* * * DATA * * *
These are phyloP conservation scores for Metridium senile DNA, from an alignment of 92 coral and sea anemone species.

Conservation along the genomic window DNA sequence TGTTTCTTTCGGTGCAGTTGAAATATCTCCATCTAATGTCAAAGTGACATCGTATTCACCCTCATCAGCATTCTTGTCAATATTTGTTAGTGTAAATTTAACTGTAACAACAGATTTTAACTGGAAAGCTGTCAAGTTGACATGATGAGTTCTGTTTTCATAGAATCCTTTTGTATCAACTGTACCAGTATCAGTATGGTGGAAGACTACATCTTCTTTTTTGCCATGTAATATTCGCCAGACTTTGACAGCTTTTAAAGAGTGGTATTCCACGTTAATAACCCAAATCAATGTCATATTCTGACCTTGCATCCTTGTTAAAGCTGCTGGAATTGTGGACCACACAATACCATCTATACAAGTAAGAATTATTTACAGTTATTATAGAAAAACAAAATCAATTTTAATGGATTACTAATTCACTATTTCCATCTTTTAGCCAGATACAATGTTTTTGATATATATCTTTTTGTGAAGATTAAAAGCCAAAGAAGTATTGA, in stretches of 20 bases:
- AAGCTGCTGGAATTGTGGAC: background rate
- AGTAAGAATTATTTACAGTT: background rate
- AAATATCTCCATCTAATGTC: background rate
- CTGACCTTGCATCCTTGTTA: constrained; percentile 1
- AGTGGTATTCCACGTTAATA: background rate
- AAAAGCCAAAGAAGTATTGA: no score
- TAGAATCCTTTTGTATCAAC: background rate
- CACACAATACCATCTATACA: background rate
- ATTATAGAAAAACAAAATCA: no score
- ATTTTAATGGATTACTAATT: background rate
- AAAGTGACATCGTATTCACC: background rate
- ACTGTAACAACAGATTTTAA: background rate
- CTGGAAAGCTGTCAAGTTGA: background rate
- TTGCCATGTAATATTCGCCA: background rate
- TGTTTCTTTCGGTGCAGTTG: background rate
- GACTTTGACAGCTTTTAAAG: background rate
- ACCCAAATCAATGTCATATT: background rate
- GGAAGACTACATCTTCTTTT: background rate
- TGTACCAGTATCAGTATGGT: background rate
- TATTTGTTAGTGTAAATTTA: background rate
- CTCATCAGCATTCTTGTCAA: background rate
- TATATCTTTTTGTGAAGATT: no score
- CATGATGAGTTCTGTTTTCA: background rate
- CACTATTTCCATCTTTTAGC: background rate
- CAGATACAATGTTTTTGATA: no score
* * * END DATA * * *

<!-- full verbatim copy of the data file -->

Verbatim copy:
These are phyloP conservation scores for Metridium senile DNA, from an alignment of 92 coral and sea anemone species.

Conservation along the genomic window DNA sequence TGTTTCTTTCGGTGCAGTTGAAATATCTCCATCTAATGTCAAAGTGACATCGTATTCACCCTCATCAGCATTCTTGTCAATATTTGTTAGTGTAAATTTAACTGTAACAACAGATTTTAACTGGAAAGCTGTCAAGTTGACATGATGAGTTCTGTTTTCATAGAATCCTTTTGTATCAACTGTACCAGTATCAGTATGGTGGAAGACTACATCTTCTTTTTTGCCATGTAATATTCGCCAGACTTTGACAGCTTTTAAAGAGTGGTATTCCACGTTAATAACCCAAATCAATGTCATATTCTGACCTTGCATCCTTGTTAAAGCTGCTGGAATTGTGGACCACACAATACCATCTATACAAGTAAGAATTATTTACAGTTATTATAGAAAAACAAAATCAATTTTAATGGATTACTAATTCACTATTTCCATCTTTTAGCCAGATACAATGTTTTTGATATATATCTTTTTGTGAAGATTAAAAGCCAAAGAAGTATTGA, in stretches of 20 bases:
- AAGCTGCTGGAATTGTGGAC: background rate
- AGTAAGAATTATTTACAGTT: background rate
- AAATATCTCCATCTAATGTC: background rate
- CTGACCTTGCATCCTTGTTA: constrained; percentile 1
- AGTGGTATTCCACGTTAATA: background rate
- AAAAGCCAAAGAAGTATTGA: no score
- TAGAATCCTTTTGTATCAAC: background rate
- CACACAATACCATCTATACA: background rate
- ATTATAGAAAAACAAAATCA: no score
- ATTTTAATGGATTACTAATT: background rate
- AAAGTGACATCGTATTCACC: background rate
- ACTGTAACAACAGATTTTAA: background rate
- CTGGAAAGCTGTCAAGTTGA: background rate
- TTGCCATGTAATATTCGCCA: background rate
- TGTTTCTTTCGGTGCAGTTG: background rate
- GACTTTGACAGCTTTTAAAG: background rate
- ACCCAAATCAATGTCATATT: background rate
- GGAAGACTACATCTTCTTTT: background rate
- TGTACCAGTATCAGTATGGT: background rate
- TATTTGTTAGTGTAAATTTA: background rate
- CTCATCAGCATTCTTGTCAA: background rate
- TATATCTTTTTGTGAAGATT: no score
- CATGATGAGTTCTGTTTTCA: background rate
- CACTATTTCCATCTTTTAGC: background rate
- CAGATACAATGTTTTTGATA: no score